After the Civil War, as technological advances spurred an increasingly industrial way of life, urban centers filled with factories spewing soot and vehicles raising dirt and noise. To get away from it all, entrepreneurs and industry captains built country estates on the far fringes of town, architecturally-grand dwellings with elaborate landscaping.
In Fort Wayne, Foundry mogul John Henry Bass recruited Wing & Mahurin to design a Romanesque Revival-style mansion in 1902 after his first country estate on the site burned. Built of fire-proof stone with carved grotesques, stained-glass windows, murals, mosaic tile, and carved mahogany, oak, and birds eye maple woodwork, Brookside is a jewel of the era. Bass dammed brooks nearby to create an artificial lake, and added elk, buffalo, cattle, and horses to the pastoral setting.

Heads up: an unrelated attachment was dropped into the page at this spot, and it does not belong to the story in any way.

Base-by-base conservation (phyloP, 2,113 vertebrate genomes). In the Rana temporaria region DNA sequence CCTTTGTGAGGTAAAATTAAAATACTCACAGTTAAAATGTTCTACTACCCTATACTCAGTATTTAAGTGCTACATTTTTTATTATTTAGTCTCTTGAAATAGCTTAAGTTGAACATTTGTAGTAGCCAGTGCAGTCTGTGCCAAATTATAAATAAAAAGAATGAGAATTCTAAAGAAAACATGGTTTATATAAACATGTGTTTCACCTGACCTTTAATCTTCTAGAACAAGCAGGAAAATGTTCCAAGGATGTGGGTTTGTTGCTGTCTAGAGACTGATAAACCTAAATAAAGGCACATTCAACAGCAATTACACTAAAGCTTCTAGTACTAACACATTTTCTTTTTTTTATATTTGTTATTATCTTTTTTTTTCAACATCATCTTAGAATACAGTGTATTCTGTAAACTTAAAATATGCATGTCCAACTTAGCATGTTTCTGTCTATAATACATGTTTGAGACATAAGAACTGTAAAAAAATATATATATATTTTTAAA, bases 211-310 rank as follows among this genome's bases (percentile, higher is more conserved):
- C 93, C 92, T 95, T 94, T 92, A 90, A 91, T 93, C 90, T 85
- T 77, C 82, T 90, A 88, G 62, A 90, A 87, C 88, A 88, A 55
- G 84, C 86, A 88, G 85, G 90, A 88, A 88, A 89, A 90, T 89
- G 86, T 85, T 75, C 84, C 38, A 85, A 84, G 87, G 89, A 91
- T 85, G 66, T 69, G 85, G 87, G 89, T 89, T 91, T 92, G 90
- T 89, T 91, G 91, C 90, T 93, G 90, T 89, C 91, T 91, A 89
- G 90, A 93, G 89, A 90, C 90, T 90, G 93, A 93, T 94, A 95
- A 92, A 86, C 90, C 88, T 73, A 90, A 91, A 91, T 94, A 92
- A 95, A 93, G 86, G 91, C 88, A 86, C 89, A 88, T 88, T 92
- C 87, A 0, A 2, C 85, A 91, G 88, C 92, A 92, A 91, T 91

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Photo: Matt R. Kyle
Though the animals are long gone, the mansion shines brightly once again following a multi-million dollar restoration by St. Francis University. The university offers guided tours of the landmark by appointment. For more information, call the tour coordinator at 260-399-8037 or visit www.sf.edu/sf/brookside.
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